Ridgefield: Beetles are feasting on town’s ash trees | The Ridgefield Press

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A foliage-eating invader from Asia, the emerald ash borer, is damaging trees in Ridgefield, according to Tree Warden John Pinchbeck.

“Looks like we’ve got it. They’re dying from the top down, which is indicative of that disease,” he said.

The tree warden said he’d taken steps to protect several of the ash trees planted along Main Street’s during The Greening of Ridgefield 40 years ago.

“The trees we’ve been treating uptown are fine,” he said.

The town has treated six or seven ash trees planted along Main Street in the commercial village and also “a great big, old ash on Manor Road, which was part of the estate” to guard against the invasive beetles.

“We’ve been treating them for the last four or five years,” Pinchbeck said. “So far, so good …

“There’s 10 up at the high school, and we’re going to treat those,” he added.

The emerald ash borer, first noticed in the U.S. in 2002 in Michigan, has spread north into Canada, south to Tennessee, west to Minnesota and east to New York and now Connecticut.

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LocationCoordinatesRelevanceShow on map
Ridgefield, Connecticut, United States41.28°N 73.5°W0.250Yes
Michigan, United States44.25°N 85.5°W0.147No
Canada60.11°N 113.64°W0.145No
Tennessee, United States35.75°N 86.25°W0.142No
Minnesota, United States46.25°N 94.25°W0.134No
New York, New York, United States40.71°N 74.01°W0.133No
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Ridgefield: Beetles are feasting on town’s ash trees | The Ridgefield Press
Original text (summary): 

A foliage-eating invader from Asia, the emerald ash borer, is damaging trees in Ridgefield, according to Tree Warden John Pinchbeck.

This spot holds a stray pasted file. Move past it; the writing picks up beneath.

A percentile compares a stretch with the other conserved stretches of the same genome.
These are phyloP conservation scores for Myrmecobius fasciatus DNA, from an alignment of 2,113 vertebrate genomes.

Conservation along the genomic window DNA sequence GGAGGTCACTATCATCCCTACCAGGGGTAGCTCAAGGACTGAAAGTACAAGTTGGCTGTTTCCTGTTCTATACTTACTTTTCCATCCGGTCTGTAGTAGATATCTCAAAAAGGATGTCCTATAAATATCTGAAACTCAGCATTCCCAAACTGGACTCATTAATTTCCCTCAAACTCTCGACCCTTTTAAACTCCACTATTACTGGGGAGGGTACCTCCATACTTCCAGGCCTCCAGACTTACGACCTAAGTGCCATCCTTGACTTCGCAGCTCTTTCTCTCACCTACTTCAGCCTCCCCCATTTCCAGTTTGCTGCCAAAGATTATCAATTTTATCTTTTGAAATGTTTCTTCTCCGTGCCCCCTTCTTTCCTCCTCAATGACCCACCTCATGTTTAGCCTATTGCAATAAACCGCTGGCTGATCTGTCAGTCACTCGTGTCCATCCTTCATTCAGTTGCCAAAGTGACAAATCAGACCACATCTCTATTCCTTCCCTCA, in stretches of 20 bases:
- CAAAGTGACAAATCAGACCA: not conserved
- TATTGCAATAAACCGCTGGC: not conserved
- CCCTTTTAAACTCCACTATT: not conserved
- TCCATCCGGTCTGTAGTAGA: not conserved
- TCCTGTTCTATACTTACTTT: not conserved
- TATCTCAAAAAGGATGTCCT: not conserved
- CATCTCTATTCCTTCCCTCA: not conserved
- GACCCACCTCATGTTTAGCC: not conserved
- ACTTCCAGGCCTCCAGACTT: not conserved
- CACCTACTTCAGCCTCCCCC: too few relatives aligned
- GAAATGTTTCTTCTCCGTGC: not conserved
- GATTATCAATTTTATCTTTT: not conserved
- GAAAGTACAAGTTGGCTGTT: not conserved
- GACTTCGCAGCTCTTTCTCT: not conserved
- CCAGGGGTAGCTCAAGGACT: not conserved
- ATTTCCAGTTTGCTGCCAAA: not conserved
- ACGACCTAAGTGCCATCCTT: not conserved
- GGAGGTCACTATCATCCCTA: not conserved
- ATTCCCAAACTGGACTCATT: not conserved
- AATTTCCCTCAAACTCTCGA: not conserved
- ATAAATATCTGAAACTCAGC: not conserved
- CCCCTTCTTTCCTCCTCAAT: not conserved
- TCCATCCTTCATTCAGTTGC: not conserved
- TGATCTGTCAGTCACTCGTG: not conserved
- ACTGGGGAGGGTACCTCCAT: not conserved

“Looks like we’ve got it. They’re dying from the top down, which is indicative of that disease,” he said.

The tree warden said he’d taken steps to protect several of the ash trees planted along Main Street’s during The Greening of Ridgefield 40 years ago.

“The trees we’ve been treating uptown are fine,” he said.

The town has treated six or seven ash trees planted along Main Street in the commercial village and also “a great big, old ash on Manor Road, which was part of the estate” to guard against the invasive beetles.

“We’ve been treating them for the last four or five years,” Pinchbeck said. “So far, so good …

“There’s 10 up at the high school, and we’re going to treat those,” he added.

The emerald ash borer, first noticed in the U.S. in 2002 in Michigan, has spread north into Canada, south to Tennessee, west to Minnesota and east to New York and now Connecticut.

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IssueStatusStart
Emerald ash borer in the USA 2015-16ongoing2016-02-26
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